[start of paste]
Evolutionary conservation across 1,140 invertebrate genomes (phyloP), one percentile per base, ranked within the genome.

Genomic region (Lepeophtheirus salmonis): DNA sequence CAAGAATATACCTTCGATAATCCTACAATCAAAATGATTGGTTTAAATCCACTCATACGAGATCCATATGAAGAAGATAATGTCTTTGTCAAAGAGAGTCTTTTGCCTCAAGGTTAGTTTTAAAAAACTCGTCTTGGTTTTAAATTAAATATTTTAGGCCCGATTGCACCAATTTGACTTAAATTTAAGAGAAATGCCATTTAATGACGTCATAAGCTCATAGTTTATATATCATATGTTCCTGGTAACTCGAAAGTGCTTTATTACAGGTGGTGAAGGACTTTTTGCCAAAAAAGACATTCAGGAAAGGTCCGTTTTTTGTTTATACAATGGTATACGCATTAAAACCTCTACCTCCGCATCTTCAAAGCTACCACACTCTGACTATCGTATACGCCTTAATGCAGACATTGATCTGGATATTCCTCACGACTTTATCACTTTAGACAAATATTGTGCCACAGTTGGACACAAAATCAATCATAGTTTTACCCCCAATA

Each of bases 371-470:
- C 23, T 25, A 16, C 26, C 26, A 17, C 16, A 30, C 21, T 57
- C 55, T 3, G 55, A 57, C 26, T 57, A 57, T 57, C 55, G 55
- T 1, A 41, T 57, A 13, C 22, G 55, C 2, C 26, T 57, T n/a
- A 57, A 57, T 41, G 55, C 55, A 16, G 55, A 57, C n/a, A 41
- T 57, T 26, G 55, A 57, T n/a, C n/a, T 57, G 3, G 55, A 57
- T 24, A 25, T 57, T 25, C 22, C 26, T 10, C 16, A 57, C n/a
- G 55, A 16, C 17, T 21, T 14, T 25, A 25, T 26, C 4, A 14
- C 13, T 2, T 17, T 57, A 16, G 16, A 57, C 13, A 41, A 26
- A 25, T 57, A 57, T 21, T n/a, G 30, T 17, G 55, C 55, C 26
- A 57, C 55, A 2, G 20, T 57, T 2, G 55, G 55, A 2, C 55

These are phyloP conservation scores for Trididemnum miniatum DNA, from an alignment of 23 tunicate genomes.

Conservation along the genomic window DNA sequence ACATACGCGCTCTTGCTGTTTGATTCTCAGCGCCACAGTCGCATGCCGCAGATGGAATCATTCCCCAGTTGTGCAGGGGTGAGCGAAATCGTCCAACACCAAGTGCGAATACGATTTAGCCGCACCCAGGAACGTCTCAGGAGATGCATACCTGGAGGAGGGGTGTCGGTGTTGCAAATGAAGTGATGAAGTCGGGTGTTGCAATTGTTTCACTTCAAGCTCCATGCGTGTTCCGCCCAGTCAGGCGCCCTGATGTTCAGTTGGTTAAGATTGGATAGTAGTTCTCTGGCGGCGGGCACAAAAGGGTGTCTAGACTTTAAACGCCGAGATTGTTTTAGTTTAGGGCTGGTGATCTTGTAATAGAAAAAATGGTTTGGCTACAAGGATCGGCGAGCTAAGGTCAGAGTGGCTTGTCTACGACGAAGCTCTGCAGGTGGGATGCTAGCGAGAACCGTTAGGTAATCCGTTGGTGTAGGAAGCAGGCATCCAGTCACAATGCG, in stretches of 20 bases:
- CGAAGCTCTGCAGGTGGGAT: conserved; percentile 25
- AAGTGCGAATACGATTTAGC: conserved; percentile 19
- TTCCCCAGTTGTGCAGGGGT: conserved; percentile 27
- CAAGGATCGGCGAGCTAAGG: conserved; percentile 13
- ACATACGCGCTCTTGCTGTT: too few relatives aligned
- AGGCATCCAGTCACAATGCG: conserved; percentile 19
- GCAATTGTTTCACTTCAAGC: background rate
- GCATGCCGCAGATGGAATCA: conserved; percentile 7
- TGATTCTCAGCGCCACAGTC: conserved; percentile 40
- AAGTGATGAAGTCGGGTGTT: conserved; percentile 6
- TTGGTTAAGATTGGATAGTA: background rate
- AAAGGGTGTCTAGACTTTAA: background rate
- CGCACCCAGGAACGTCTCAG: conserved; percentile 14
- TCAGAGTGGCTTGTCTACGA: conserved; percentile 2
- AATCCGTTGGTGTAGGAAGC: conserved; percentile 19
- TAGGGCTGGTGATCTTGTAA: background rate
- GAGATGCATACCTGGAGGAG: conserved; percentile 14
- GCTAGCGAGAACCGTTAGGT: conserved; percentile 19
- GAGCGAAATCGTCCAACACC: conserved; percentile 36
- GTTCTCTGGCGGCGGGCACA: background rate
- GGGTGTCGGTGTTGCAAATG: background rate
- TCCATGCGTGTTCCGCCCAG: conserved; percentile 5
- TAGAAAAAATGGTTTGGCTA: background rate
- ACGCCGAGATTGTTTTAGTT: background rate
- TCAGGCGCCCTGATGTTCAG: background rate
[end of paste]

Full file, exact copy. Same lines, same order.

Evolutionary conservation across 1,140 invertebrate genomes (phyloP), one percentile per base, ranked within the genome.

Genomic region (Lepeophtheirus salmonis): DNA sequence CAAGAATATACCTTCGATAATCCTACAATCAAAATGATTGGTTTAAATCCACTCATACGAGATCCATATGAAGAAGATAATGTCTTTGTCAAAGAGAGTCTTTTGCCTCAAGGTTAGTTTTAAAAAACTCGTCTTGGTTTTAAATTAAATATTTTAGGCCCGATTGCACCAATTTGACTTAAATTTAAGAGAAATGCCATTTAATGACGTCATAAGCTCATAGTTTATATATCATATGTTCCTGGTAACTCGAAAGTGCTTTATTACAGGTGGTGAAGGACTTTTTGCCAAAAAAGACATTCAGGAAAGGTCCGTTTTTTGTTTATACAATGGTATACGCATTAAAACCTCTACCTCCGCATCTTCAAAGCTACCACACTCTGACTATCGTATACGCCTTAATGCAGACATTGATCTGGATATTCCTCACGACTTTATCACTTTAGACAAATATTGTGCCACAGTTGGACACAAAATCAATCATAGTTTTACCCCCAATA

Each of bases 371-470:
- C 23, T 25, A 16, C 26, C 26, A 17, C 16, A 30, C 21, T 57
- C 55, T 3, G 55, A 57, C 26, T 57, A 57, T 57, C 55, G 55
- T 1, A 41, T 57, A 13, C 22, G 55, C 2, C 26, T 57, T n/a
- A 57, A 57, T 41, G 55, C 55, A 16, G 55, A 57, C n/a, A 41
- T 57, T 26, G 55, A 57, T n/a, C n/a, T 57, G 3, G 55, A 57
- T 24, A 25, T 57, T 25, C 22, C 26, T 10, C 16, A 57, C n/a
- G 55, A 16, C 17, T 21, T 14, T 25, A 25, T 26, C 4, A 14
- C 13, T 2, T 17, T 57, A 16, G 16, A 57, C 13, A 41, A 26
- A 25, T 57, A 57, T 21, T n/a, G 30, T 17, G 55, C 55, C 26
- A 57, C 55, A 2, G 20, T 57, T 2, G 55, G 55, A 2, C 55

These are phyloP conservation scores for Trididemnum miniatum DNA, from an alignment of 23 tunicate genomes.

Conservation along the genomic window DNA sequence ACATACGCGCTCTTGCTGTTTGATTCTCAGCGCCACAGTCGCATGCCGCAGATGGAATCATTCCCCAGTTGTGCAGGGGTGAGCGAAATCGTCCAACACCAAGTGCGAATACGATTTAGCCGCACCCAGGAACGTCTCAGGAGATGCATACCTGGAGGAGGGGTGTCGGTGTTGCAAATGAAGTGATGAAGTCGGGTGTTGCAATTGTTTCACTTCAAGCTCCATGCGTGTTCCGCCCAGTCAGGCGCCCTGATGTTCAGTTGGTTAAGATTGGATAGTAGTTCTCTGGCGGCGGGCACAAAAGGGTGTCTAGACTTTAAACGCCGAGATTGTTTTAGTTTAGGGCTGGTGATCTTGTAATAGAAAAAATGGTTTGGCTACAAGGATCGGCGAGCTAAGGTCAGAGTGGCTTGTCTACGACGAAGCTCTGCAGGTGGGATGCTAGCGAGAACCGTTAGGTAATCCGTTGGTGTAGGAAGCAGGCATCCAGTCACAATGCG, in stretches of 20 bases:
- CGAAGCTCTGCAGGTGGGAT: conserved; percentile 25
- AAGTGCGAATACGATTTAGC: conserved; percentile 19
- TTCCCCAGTTGTGCAGGGGT: conserved; percentile 27
- CAAGGATCGGCGAGCTAAGG: conserved; percentile 13
- ACATACGCGCTCTTGCTGTT: too few relatives aligned
- AGGCATCCAGTCACAATGCG: conserved; percentile 19
- GCAATTGTTTCACTTCAAGC: background rate
- GCATGCCGCAGATGGAATCA: conserved; percentile 7
- TGATTCTCAGCGCCACAGTC: conserved; percentile 40
- AAGTGATGAAGTCGGGTGTT: conserved; percentile 6
- TTGGTTAAGATTGGATAGTA: background rate
- AAAGGGTGTCTAGACTTTAA: background rate
- CGCACCCAGGAACGTCTCAG: conserved; percentile 14
- TCAGAGTGGCTTGTCTACGA: conserved; percentile 2
- AATCCGTTGGTGTAGGAAGC: conserved; percentile 19
- TAGGGCTGGTGATCTTGTAA: background rate
- GAGATGCATACCTGGAGGAG: conserved; percentile 14
- GCTAGCGAGAACCGTTAGGT: conserved; percentile 19
- GAGCGAAATCGTCCAACACC: conserved; percentile 36
- GTTCTCTGGCGGCGGGCACA: background rate
- GGGTGTCGGTGTTGCAAATG: background rate
- TCCATGCGTGTTCCGCCCAG: conserved; percentile 5
- TAGAAAAAATGGTTTGGCTA: background rate
- ACGCCGAGATTGTTTTAGTT: background rate
- TCAGGCGCCCTGATGTTCAG: background rate